Skip to content

The 10th Victim: Morality and Murder With a Light Pop Touch

“An enemy a day keeps the doctor away!”

If you’re trying to make sense of this quote without having seen Elio Petri’s The 10th Victim (La decima vittima) first, you’re probably wasting your time. The 10th victim is a 1965 French-Italian science-fiction film starring Ursula Andress and Italian megastar Marcello Mastroianni. 

What’s the film about? Let me put it this way. What do you do to prevent wars? You strengthen your internal defence? Nope. You become more open and build relationships with other countries? Nah. You become a responsible member of the United Nations? No. 

You make murder legal and give people with violent tendencies a chance to kill. But people won’t just kill for fun - they’ll kill for money. And the murders will be broadcast live, as part of the most popular TV game in the world, “The Big Hunt.”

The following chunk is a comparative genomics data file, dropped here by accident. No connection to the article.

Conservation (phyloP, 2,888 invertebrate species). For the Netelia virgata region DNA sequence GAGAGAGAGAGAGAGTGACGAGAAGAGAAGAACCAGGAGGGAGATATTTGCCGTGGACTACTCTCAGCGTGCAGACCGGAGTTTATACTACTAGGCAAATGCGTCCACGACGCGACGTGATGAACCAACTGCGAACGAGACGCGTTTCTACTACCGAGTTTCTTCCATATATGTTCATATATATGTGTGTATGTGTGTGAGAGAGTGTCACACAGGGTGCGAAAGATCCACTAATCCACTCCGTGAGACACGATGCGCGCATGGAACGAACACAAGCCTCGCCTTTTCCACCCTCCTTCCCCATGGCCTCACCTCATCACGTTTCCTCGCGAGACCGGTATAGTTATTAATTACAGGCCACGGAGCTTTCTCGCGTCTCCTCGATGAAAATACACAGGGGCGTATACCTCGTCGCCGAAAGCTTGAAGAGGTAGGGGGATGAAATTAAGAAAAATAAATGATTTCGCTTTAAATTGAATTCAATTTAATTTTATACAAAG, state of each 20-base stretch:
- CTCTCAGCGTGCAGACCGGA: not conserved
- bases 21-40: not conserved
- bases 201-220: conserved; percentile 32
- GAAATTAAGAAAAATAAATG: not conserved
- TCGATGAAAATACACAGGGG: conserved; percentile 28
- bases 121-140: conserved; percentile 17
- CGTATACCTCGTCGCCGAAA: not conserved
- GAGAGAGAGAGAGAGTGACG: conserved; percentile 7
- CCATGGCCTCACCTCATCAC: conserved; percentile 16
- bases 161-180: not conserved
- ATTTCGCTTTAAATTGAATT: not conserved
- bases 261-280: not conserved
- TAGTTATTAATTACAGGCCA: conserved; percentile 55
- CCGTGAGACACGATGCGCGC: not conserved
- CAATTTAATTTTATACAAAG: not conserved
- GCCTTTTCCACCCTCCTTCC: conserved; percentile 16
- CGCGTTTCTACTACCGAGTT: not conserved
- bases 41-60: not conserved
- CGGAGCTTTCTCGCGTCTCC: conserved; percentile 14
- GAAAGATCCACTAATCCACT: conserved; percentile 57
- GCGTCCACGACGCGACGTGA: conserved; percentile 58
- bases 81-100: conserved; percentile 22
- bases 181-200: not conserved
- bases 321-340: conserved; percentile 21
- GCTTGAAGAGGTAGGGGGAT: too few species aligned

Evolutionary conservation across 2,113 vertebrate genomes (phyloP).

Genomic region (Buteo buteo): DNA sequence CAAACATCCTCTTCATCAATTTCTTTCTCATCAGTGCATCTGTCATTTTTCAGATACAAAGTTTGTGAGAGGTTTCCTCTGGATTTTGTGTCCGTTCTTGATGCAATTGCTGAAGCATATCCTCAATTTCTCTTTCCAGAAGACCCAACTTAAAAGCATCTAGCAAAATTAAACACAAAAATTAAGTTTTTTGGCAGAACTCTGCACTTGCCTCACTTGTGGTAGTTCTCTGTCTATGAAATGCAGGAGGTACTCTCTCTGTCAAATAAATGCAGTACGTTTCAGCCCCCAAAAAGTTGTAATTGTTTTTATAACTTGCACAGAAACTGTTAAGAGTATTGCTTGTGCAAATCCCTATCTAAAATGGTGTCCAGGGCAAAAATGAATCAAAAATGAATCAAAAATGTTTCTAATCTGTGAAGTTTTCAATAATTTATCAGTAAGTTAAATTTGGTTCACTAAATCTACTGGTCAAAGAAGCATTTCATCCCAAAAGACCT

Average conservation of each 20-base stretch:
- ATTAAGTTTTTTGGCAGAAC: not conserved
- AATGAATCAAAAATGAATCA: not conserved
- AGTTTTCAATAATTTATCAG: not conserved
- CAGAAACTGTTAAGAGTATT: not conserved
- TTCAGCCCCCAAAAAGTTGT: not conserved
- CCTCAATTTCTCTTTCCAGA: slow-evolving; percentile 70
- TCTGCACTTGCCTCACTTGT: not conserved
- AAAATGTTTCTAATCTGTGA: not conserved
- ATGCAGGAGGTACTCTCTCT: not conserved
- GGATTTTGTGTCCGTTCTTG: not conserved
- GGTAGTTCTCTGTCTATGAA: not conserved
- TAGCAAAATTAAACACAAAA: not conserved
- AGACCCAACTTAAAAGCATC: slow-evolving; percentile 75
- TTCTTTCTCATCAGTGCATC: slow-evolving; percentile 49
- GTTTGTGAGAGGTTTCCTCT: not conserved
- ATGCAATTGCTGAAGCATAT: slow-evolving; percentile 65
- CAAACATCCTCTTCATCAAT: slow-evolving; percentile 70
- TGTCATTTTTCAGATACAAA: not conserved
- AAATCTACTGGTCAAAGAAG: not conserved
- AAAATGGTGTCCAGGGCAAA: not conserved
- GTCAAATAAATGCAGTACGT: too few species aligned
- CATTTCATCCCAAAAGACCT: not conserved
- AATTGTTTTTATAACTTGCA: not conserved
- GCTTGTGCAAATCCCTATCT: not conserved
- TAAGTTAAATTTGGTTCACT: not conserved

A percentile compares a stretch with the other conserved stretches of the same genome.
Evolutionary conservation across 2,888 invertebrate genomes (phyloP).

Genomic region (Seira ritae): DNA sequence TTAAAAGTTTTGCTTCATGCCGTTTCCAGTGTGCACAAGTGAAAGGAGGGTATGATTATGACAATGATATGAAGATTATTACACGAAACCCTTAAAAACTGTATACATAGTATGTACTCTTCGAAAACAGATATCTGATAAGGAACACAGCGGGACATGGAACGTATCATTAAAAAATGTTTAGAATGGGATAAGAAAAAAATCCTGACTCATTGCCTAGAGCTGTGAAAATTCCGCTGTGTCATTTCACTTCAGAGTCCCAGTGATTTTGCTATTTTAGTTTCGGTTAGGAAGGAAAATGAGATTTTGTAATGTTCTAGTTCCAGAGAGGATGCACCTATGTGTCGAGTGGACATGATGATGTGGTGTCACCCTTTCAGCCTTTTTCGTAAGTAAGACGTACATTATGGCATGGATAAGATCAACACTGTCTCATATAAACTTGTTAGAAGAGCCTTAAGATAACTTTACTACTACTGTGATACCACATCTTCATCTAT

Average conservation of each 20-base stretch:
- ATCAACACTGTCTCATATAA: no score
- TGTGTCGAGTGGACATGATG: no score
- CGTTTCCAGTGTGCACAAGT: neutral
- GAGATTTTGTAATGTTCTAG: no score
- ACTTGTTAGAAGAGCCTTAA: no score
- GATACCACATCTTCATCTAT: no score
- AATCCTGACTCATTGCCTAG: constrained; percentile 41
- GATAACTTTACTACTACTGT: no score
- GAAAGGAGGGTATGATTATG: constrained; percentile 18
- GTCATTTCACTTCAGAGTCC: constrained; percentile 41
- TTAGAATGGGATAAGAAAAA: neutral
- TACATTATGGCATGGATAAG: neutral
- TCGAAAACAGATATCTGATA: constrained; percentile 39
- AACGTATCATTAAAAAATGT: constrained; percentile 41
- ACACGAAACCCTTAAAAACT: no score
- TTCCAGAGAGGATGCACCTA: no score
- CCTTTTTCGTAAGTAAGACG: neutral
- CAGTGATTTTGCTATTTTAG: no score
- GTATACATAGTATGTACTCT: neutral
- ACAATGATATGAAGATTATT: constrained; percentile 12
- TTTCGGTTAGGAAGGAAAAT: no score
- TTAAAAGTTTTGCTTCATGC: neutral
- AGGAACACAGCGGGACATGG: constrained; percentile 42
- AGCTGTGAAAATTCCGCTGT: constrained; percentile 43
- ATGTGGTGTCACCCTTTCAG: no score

In The 10th Victim, Elio Petri creates a dystopian world, where money is king and machine gun bikinis are lethal weapons. With its stunning pop art production design and kitsch charm, the film is unlike anything you’ve seen.

It’s an attack on celebrity culture, media and advertising, by a director who was never afraid to speak up against the corrupt establishment. Even though the film depicts Italy in the 60s, it still feels modern and relevant.

You can watch The 10th Victim on MUBI UK and BFI Player.

Watch also: